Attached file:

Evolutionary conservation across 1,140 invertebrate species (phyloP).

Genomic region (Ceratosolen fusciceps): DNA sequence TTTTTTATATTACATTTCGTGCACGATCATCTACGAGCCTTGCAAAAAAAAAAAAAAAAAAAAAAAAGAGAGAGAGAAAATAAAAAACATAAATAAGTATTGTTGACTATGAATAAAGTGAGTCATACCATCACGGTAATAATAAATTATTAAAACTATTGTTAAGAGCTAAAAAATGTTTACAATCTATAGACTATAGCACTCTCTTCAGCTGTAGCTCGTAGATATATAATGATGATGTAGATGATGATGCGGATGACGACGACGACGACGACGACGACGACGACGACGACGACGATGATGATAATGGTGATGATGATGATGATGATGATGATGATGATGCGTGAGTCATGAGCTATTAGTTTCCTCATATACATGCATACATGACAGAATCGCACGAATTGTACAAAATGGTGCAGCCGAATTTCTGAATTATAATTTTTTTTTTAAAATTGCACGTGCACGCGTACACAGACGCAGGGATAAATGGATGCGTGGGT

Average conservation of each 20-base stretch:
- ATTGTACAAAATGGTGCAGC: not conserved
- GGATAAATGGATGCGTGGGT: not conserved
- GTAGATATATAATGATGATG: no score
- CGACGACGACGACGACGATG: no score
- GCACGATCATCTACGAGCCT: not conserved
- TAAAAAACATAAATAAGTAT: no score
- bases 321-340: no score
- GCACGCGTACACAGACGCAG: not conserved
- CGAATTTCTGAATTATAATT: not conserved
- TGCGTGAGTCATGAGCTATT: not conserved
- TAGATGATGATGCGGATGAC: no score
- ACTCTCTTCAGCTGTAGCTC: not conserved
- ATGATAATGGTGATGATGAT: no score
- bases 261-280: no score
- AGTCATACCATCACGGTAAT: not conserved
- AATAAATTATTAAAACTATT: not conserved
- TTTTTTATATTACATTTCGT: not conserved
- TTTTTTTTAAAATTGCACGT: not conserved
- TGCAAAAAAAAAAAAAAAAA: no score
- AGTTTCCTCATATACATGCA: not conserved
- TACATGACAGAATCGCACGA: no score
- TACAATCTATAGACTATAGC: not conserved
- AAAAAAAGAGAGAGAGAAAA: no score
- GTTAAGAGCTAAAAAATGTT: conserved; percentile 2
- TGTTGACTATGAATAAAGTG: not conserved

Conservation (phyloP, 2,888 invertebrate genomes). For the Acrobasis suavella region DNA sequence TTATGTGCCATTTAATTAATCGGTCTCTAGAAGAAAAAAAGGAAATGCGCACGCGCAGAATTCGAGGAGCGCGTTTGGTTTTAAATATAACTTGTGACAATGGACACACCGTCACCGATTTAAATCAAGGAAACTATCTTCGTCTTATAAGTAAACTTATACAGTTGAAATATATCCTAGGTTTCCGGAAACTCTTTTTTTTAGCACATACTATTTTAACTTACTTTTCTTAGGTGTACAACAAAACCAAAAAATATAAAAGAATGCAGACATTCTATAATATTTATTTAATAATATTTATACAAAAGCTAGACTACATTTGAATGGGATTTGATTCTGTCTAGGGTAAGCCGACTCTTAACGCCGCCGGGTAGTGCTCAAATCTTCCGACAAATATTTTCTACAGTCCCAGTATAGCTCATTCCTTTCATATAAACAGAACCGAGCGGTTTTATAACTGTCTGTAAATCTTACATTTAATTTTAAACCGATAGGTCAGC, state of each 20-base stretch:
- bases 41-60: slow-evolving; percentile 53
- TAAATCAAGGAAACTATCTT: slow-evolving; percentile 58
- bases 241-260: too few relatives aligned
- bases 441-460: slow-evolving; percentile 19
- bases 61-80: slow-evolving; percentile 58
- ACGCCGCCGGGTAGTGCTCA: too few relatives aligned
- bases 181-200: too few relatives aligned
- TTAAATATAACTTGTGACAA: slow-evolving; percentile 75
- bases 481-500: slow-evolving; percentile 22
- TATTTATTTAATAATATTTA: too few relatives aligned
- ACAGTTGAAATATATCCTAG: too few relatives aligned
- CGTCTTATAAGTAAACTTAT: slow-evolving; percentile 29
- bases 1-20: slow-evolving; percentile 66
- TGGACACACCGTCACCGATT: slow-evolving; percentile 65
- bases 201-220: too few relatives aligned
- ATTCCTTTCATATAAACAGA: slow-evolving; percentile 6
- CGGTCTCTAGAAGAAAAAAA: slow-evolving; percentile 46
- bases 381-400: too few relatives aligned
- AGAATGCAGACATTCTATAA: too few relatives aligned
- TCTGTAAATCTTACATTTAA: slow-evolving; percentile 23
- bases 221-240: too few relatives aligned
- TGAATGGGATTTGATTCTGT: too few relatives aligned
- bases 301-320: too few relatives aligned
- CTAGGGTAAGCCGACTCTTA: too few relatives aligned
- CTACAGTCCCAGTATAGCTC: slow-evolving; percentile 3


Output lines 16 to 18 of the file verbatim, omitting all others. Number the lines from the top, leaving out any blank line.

- ATGATAATGGTGATGATGAT: no score
- bases 261-280: no score
- AGTCATACCATCACGGTAAT: not conserved